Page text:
Lewis’s second course trio of ravioli was showoffy in the best way. One pocket contained fluffy sheep’s milk ricotta, another a liquid egg yolk, while the third held a savory spinach filling. A slice across all three pockets made the perfect single bite, with the still-oozing yolk forming a luscious sauce. Less elaborate, but still tasty, was a dish of hand-rolled garganelli with grassy fava beans and the surprising, fishy funkiness of bottarga (cured fish roe). On another night, the garganelli came with smoky Oregon porcini, wild asparagus, and soulful house-cured Italian bacon.
On the nights of our visits, mains were thoughtfully offered in meat, fish, and vegetarian options—this is a fine restaurant to accommodate that pesky vegetarian in your group. Our duo of Painted Hills beef was aimed at the staunch carnivore, arriving as a buttery filet of beef wrapped in a robustly porky shell of salty, crisp, locally cured John Boy Farm bacon. The filet was contrasted with falling-apart, very beefy braised short ribs, and the most flavorful, forest-in-a-bite morels we’ve had all year. Also for meat lovers, we liked a trio of Berkshire pork—crisp cured jowl, pancetta-wrapped loin, and lusciously rich glazed belly that melted in our mouths. Only one main in six was seriously flawed. An otherwise perfect square of Long Island striped bass with babi beans and la ratte potatoes was marred by the heartbreak of tough, rubbery medallions of octopus. If only they’d been left off the plate.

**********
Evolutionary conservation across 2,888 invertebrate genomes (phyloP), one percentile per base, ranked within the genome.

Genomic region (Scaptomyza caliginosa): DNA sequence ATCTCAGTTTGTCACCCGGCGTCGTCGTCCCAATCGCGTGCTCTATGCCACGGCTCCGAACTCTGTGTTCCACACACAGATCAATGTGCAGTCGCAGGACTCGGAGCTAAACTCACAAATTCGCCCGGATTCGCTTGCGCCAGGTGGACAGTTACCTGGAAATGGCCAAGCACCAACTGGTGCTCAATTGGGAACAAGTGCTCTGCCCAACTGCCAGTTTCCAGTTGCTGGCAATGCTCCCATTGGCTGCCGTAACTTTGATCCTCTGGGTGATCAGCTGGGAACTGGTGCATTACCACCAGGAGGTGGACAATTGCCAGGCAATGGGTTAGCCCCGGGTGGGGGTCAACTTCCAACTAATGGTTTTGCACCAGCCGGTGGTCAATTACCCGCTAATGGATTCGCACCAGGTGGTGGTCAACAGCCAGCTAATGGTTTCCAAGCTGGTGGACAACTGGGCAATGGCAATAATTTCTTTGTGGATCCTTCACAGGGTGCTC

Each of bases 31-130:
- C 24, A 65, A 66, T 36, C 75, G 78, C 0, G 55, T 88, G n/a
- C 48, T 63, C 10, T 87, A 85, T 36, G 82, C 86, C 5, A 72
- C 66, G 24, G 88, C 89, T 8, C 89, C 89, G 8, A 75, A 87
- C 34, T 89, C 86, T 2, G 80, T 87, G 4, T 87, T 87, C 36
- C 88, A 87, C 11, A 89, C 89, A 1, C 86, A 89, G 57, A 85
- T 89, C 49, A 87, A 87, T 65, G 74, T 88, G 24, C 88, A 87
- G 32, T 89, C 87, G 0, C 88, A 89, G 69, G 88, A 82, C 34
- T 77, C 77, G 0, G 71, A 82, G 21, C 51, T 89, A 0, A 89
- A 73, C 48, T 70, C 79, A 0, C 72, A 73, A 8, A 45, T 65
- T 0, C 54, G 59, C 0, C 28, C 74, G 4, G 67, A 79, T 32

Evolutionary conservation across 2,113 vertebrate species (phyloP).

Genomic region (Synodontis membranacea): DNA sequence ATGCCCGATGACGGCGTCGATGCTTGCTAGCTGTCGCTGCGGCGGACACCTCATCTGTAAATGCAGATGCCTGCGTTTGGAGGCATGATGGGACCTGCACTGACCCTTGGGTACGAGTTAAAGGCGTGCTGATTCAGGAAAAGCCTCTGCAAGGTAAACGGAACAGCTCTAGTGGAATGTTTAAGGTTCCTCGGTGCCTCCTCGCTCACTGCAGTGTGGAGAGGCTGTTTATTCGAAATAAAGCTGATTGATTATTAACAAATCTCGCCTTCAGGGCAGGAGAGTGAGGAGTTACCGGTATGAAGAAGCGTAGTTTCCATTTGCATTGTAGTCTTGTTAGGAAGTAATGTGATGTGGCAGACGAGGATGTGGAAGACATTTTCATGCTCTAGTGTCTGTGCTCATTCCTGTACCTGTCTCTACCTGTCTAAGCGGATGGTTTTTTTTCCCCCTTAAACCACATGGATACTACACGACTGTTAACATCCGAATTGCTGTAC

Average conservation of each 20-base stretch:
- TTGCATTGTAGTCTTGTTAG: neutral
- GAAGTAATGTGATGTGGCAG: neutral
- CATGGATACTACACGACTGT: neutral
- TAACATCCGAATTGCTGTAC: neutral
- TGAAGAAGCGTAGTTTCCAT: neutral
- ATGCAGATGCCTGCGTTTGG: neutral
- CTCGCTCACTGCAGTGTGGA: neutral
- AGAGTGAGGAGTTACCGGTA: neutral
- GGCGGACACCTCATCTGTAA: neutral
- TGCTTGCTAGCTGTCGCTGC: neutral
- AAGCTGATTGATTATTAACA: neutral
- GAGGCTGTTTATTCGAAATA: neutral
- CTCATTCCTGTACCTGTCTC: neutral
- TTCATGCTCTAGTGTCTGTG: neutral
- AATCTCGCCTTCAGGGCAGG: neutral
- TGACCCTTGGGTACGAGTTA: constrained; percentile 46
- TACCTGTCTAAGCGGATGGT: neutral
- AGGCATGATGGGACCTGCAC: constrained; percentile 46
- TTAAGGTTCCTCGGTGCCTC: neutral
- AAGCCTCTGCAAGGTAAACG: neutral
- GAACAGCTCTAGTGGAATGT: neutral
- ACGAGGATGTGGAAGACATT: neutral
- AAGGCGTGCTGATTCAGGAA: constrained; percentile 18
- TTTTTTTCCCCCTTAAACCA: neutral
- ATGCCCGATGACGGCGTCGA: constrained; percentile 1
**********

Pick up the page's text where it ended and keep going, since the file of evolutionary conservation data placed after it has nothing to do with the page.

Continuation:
Desserts are not the Barn’s strongest point. A watery-tasting espresso granita contained some large chunks of ice, while its accompanying mousse had none of the advertised cardamom notes. We preferred a mid-June strawberry shortcake with rhubarb sorbet and balsamic vinegar—but again, these were predictable flavors. Cheese plates are offered, and we enjoyed a ripe Robiola and salty Gorgonzola paired with membrillo quince paste. Sadly, the serving (two half-bite triangles of cheese) was skimpy.
Service at the Barn is earnest, if not always suave. One overenthusiastic waiter volunteered a dramatic reading of the menu when we asked a single question. Diners should also be aware that the Barn offers only two dinner seatings (6:30 or 8:30), holds no full bar, and only a limited—though certainly well-edited—wine list. Though there were a few jarring lows, made worse by the element of surprise, there were many, many more exhilarating highs, and we’ll be visiting the Barn again very soon.
954 Old Post Rd, Bedford Village
Breakfast Mon to Fri 8 am–10:30 am; lunch Mon to Fri 11:30 am – 2:30 pm; dinner Thurs to Sat 6:30 pm and 8:30 pm seatings; brunch Sat and Sun 8 am–3 pm; bakery every day 6:30 am 4 pm. Prix-fixe dinner $75 per person.
The look is casual at the new Barn at the Bedford Post but the food is anything but.
â˜…â˜…â˜…â˜…—Outstanding â˜…â˜…â˜…—Very Good